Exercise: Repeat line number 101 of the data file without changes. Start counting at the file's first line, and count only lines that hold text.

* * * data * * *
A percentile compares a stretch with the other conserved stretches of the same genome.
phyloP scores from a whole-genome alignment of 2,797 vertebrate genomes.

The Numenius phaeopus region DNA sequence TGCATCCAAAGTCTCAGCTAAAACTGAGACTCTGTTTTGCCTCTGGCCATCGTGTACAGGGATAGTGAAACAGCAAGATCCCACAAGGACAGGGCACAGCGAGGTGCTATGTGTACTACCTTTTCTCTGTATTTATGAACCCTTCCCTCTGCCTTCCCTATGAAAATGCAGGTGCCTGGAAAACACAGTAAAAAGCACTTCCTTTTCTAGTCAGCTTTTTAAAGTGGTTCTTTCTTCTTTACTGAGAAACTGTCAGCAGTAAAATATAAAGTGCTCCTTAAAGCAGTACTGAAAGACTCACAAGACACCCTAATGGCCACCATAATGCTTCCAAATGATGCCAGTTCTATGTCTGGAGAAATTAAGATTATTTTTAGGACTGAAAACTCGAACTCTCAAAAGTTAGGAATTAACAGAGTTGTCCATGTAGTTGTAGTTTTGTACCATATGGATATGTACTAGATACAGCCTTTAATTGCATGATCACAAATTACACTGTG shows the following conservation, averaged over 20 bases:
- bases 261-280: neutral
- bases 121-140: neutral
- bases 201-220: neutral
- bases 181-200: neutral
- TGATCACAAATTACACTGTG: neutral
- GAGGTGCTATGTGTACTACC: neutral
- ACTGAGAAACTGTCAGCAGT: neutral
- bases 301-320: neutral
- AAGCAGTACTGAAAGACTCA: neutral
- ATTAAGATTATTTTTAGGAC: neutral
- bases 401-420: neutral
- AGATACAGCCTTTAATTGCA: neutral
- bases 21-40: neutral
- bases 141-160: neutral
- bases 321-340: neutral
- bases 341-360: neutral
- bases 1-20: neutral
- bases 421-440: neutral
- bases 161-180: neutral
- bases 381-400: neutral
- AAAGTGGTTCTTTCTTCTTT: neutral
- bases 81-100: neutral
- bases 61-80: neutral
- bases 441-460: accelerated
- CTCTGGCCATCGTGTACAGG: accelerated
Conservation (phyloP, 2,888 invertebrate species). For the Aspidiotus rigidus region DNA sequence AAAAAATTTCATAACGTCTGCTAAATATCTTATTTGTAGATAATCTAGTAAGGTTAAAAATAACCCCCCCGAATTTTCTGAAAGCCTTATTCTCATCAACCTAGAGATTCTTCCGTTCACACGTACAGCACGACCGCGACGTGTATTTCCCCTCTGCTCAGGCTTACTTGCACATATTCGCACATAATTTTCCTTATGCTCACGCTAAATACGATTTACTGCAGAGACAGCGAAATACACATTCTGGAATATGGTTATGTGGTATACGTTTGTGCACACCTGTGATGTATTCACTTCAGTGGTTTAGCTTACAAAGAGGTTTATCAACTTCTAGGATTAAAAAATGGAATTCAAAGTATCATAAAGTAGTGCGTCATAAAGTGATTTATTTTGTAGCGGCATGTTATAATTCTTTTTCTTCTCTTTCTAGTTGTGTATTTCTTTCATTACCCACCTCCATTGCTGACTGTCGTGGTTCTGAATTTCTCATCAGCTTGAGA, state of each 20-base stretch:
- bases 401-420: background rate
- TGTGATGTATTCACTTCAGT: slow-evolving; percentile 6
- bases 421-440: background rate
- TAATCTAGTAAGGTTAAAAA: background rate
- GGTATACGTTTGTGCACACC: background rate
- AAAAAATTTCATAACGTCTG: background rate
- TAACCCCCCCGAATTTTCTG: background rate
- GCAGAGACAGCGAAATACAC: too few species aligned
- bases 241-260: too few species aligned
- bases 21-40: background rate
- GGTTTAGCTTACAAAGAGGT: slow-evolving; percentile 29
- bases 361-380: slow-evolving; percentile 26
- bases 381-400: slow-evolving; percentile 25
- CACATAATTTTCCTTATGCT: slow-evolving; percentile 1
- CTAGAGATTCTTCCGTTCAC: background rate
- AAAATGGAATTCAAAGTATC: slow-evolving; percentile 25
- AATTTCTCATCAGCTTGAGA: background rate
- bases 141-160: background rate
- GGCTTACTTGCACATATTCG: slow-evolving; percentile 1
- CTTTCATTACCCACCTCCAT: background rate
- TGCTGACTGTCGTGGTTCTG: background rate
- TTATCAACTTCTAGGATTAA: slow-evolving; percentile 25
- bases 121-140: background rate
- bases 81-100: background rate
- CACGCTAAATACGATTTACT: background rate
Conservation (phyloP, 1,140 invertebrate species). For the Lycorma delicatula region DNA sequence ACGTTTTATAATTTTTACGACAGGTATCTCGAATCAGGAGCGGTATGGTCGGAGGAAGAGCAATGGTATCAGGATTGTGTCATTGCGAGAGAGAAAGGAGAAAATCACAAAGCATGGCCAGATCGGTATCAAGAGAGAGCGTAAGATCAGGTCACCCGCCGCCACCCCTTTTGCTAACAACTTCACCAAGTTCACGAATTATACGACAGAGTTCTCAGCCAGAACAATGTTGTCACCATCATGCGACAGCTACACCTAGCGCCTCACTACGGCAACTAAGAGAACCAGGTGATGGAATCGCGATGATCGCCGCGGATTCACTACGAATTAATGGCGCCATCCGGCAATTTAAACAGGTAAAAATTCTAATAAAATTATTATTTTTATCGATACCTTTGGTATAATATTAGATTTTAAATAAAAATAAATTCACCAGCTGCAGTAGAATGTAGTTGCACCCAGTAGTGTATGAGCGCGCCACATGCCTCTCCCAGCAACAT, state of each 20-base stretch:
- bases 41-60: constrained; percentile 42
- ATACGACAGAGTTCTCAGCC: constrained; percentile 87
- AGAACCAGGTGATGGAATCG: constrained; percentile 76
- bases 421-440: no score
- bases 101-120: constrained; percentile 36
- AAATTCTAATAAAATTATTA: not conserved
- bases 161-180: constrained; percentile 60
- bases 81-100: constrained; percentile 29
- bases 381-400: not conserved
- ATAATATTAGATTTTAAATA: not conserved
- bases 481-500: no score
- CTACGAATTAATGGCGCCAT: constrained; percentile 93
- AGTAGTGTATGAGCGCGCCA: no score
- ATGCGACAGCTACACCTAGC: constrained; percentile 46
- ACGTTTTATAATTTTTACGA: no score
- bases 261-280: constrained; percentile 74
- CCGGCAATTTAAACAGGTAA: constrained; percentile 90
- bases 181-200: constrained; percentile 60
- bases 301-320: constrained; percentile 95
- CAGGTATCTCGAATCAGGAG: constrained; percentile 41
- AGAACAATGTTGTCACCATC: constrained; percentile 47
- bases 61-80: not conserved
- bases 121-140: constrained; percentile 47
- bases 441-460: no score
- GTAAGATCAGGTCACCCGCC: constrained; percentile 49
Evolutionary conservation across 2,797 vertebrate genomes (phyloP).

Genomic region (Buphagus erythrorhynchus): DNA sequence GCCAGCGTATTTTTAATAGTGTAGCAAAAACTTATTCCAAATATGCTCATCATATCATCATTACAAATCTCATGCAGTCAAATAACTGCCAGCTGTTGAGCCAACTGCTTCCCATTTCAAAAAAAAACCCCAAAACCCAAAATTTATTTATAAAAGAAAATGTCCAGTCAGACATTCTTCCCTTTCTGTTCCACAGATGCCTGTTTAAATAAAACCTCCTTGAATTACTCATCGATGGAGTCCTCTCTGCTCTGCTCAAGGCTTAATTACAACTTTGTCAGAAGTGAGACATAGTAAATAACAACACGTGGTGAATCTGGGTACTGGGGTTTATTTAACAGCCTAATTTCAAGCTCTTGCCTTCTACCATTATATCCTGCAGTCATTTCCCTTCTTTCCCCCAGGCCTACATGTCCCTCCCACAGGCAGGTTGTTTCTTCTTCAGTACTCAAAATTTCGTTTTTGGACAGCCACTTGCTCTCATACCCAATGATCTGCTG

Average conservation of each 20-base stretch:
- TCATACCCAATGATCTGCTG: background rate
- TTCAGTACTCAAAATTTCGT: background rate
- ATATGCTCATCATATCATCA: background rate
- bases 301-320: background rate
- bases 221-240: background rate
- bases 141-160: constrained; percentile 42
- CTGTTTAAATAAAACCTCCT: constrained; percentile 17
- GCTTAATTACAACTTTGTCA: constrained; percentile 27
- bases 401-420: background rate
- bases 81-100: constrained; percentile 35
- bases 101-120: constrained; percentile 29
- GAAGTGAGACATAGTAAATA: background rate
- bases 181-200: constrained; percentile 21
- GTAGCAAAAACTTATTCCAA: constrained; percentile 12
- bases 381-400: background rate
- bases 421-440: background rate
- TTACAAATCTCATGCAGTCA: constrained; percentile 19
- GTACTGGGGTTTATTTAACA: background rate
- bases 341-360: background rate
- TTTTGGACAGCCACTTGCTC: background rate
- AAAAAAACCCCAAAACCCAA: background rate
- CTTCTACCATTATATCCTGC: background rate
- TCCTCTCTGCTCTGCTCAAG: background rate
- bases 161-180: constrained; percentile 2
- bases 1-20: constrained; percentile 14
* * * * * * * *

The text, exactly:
- GTACTGGGGTTTATTTAACA: background rate